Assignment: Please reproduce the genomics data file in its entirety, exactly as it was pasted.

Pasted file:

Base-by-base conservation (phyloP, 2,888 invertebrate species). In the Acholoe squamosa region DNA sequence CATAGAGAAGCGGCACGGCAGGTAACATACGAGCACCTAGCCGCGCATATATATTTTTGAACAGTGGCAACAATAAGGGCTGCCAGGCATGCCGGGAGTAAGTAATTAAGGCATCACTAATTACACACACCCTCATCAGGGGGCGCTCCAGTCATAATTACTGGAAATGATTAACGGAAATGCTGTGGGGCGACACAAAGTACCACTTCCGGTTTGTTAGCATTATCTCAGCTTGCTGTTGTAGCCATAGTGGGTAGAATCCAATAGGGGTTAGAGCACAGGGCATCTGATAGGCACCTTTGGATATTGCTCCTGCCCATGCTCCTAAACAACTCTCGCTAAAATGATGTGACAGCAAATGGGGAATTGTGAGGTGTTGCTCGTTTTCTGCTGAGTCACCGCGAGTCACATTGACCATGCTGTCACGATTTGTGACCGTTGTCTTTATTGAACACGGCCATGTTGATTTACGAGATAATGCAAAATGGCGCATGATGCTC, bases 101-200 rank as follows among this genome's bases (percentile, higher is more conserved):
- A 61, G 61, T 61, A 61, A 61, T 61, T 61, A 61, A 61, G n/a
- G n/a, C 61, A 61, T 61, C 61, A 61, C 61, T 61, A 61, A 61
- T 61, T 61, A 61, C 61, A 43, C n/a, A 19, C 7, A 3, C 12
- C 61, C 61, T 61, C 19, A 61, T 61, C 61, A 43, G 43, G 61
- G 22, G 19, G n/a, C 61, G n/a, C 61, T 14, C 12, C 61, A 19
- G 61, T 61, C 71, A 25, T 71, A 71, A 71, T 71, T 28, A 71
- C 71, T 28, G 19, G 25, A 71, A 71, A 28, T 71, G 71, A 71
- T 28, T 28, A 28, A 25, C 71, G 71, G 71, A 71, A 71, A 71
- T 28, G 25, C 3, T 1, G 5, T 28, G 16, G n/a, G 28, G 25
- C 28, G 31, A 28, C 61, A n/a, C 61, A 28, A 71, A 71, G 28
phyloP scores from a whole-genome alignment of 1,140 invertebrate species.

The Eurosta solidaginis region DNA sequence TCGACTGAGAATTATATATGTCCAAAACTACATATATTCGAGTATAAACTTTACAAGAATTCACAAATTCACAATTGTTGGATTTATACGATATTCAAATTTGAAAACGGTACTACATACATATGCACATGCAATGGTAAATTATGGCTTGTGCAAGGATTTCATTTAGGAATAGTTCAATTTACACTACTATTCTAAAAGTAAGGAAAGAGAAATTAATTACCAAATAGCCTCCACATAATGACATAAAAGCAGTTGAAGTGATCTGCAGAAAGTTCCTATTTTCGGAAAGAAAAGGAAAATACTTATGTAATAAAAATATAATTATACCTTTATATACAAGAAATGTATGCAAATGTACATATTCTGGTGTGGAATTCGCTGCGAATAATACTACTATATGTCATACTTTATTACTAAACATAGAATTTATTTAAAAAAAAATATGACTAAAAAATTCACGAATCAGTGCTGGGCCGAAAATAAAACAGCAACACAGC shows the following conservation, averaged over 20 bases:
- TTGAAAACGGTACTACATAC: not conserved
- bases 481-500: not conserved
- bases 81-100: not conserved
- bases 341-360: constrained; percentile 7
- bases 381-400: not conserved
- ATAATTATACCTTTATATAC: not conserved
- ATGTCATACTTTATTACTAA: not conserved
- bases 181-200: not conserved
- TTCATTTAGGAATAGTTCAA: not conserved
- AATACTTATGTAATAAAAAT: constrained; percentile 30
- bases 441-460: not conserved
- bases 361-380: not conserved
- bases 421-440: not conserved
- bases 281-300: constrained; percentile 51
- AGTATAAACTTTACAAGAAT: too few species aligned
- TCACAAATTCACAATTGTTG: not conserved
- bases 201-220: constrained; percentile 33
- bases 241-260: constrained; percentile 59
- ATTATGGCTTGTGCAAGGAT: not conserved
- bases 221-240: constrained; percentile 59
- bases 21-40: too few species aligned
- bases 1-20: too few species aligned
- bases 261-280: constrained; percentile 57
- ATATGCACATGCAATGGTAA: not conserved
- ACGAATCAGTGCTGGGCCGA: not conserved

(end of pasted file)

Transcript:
Base-by-base conservation (phyloP, 2,888 invertebrate species). In the Acholoe squamosa region DNA sequence CATAGAGAAGCGGCACGGCAGGTAACATACGAGCACCTAGCCGCGCATATATATTTTTGAACAGTGGCAACAATAAGGGCTGCCAGGCATGCCGGGAGTAAGTAATTAAGGCATCACTAATTACACACACCCTCATCAGGGGGCGCTCCAGTCATAATTACTGGAAATGATTAACGGAAATGCTGTGGGGCGACACAAAGTACCACTTCCGGTTTGTTAGCATTATCTCAGCTTGCTGTTGTAGCCATAGTGGGTAGAATCCAATAGGGGTTAGAGCACAGGGCATCTGATAGGCACCTTTGGATATTGCTCCTGCCCATGCTCCTAAACAACTCTCGCTAAAATGATGTGACAGCAAATGGGGAATTGTGAGGTGTTGCTCGTTTTCTGCTGAGTCACCGCGAGTCACATTGACCATGCTGTCACGATTTGTGACCGTTGTCTTTATTGAACACGGCCATGTTGATTTACGAGATAATGCAAAATGGCGCATGATGCTC, bases 101-200 rank as follows among this genome's bases (percentile, higher is more conserved):
- A 61, G 61, T 61, A 61, A 61, T 61, T 61, A 61, A 61, G n/a
- G n/a, C 61, A 61, T 61, C 61, A 61, C 61, T 61, A 61, A 61
- T 61, T 61, A 61, C 61, A 43, C n/a, A 19, C 7, A 3, C 12
- C 61, C 61, T 61, C 19, A 61, T 61, C 61, A 43, G 43, G 61
- G 22, G 19, G n/a, C 61, G n/a, C 61, T 14, C 12, C 61, A 19
- G 61, T 61, C 71, A 25, T 71, A 71, A 71, T 71, T 28, A 71
- C 71, T 28, G 19, G 25, A 71, A 71, A 28, T 71, G 71, A 71
- T 28, T 28, A 28, A 25, C 71, G 71, G 71, A 71, A 71, A 71
- T 28, G 25, C 3, T 1, G 5, T 28, G 16, G n/a, G 28, G 25
- C 28, G 31, A 28, C 61, A n/a, C 61, A 28, A 71, A 71, G 28
phyloP scores from a whole-genome alignment of 1,140 invertebrate species.

The Eurosta solidaginis region DNA sequence TCGACTGAGAATTATATATGTCCAAAACTACATATATTCGAGTATAAACTTTACAAGAATTCACAAATTCACAATTGTTGGATTTATACGATATTCAAATTTGAAAACGGTACTACATACATATGCACATGCAATGGTAAATTATGGCTTGTGCAAGGATTTCATTTAGGAATAGTTCAATTTACACTACTATTCTAAAAGTAAGGAAAGAGAAATTAATTACCAAATAGCCTCCACATAATGACATAAAAGCAGTTGAAGTGATCTGCAGAAAGTTCCTATTTTCGGAAAGAAAAGGAAAATACTTATGTAATAAAAATATAATTATACCTTTATATACAAGAAATGTATGCAAATGTACATATTCTGGTGTGGAATTCGCTGCGAATAATACTACTATATGTCATACTTTATTACTAAACATAGAATTTATTTAAAAAAAAATATGACTAAAAAATTCACGAATCAGTGCTGGGCCGAAAATAAAACAGCAACACAGC shows the following conservation, averaged over 20 bases:
- TTGAAAACGGTACTACATAC: not conserved
- bases 481-500: not conserved
- bases 81-100: not conserved
- bases 341-360: constrained; percentile 7
- bases 381-400: not conserved
- ATAATTATACCTTTATATAC: not conserved
- ATGTCATACTTTATTACTAA: not conserved
- bases 181-200: not conserved
- TTCATTTAGGAATAGTTCAA: not conserved
- AATACTTATGTAATAAAAAT: constrained; percentile 30
- bases 441-460: not conserved
- bases 361-380: not conserved
- bases 421-440: not conserved
- bases 281-300: constrained; percentile 51
- AGTATAAACTTTACAAGAAT: too few species aligned
- TCACAAATTCACAATTGTTG: not conserved
- bases 201-220: constrained; percentile 33
- bases 241-260: constrained; percentile 59
- ATTATGGCTTGTGCAAGGAT: not conserved
- bases 221-240: constrained; percentile 59
- bases 21-40: too few species aligned
- bases 1-20: too few species aligned
- bases 261-280: constrained; percentile 57
- ATATGCACATGCAATGGTAA: not conserved
- ACGAATCAGTGCTGGGCCGA: not conserved